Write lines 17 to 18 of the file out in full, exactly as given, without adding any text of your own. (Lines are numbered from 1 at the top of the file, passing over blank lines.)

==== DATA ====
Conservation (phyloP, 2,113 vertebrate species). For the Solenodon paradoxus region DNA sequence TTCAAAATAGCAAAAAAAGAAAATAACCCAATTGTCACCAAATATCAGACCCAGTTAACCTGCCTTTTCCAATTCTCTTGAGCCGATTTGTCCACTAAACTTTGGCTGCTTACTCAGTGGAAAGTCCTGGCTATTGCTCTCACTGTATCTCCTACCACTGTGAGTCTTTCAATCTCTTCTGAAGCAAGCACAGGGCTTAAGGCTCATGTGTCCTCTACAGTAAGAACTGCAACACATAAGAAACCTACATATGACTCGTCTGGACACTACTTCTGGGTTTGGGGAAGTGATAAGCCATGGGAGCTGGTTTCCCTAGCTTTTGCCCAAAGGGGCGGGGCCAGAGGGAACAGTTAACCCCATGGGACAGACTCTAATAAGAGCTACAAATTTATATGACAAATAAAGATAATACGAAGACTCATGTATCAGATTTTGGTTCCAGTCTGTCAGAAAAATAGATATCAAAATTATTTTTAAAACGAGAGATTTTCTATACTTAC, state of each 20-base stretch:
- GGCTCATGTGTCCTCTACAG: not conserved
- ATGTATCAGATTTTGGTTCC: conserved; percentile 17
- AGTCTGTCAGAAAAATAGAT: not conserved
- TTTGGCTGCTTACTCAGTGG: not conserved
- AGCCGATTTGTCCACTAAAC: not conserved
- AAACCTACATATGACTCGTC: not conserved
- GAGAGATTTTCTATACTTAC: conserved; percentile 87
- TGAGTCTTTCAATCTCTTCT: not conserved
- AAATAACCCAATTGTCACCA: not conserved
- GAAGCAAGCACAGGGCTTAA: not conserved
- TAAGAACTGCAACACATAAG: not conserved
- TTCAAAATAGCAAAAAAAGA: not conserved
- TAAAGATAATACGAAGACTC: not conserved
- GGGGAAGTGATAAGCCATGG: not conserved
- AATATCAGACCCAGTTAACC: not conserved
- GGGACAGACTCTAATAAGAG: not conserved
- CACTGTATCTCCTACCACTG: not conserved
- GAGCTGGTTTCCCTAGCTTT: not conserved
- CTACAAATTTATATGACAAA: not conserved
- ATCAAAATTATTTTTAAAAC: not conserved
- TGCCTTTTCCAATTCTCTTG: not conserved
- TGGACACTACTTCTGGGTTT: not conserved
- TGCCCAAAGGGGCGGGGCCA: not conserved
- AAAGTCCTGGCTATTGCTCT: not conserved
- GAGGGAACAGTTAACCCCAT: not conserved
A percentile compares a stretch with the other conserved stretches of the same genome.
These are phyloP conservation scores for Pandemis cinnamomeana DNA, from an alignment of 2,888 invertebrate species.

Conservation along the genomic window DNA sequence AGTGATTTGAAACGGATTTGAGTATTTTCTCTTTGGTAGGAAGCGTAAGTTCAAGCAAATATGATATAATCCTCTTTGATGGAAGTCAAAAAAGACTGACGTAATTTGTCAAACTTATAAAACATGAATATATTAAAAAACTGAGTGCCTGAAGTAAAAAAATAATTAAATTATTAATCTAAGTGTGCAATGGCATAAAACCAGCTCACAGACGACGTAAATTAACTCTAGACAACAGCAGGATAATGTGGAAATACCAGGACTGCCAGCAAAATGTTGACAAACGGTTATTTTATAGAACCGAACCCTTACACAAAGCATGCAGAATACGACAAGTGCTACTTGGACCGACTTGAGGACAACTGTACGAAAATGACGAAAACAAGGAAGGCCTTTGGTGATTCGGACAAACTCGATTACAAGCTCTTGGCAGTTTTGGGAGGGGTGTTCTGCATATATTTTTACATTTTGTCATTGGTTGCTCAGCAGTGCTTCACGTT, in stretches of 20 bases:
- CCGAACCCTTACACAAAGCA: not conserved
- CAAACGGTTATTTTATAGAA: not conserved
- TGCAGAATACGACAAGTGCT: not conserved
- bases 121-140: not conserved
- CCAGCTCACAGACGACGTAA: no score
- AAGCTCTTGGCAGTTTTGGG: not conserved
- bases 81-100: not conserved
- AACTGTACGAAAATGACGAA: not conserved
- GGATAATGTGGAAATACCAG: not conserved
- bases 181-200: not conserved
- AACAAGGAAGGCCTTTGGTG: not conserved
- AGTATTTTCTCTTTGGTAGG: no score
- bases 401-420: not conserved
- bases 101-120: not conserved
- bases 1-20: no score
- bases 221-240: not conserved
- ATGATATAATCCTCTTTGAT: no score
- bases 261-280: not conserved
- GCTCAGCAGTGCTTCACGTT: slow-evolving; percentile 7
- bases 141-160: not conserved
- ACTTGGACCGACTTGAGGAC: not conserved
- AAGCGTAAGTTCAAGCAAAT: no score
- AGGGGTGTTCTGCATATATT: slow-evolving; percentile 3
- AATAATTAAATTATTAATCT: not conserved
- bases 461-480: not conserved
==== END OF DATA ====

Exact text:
- GGGACAGACTCTAATAAGAG: not conserved
- CACTGTATCTCCTACCACTG: not conserved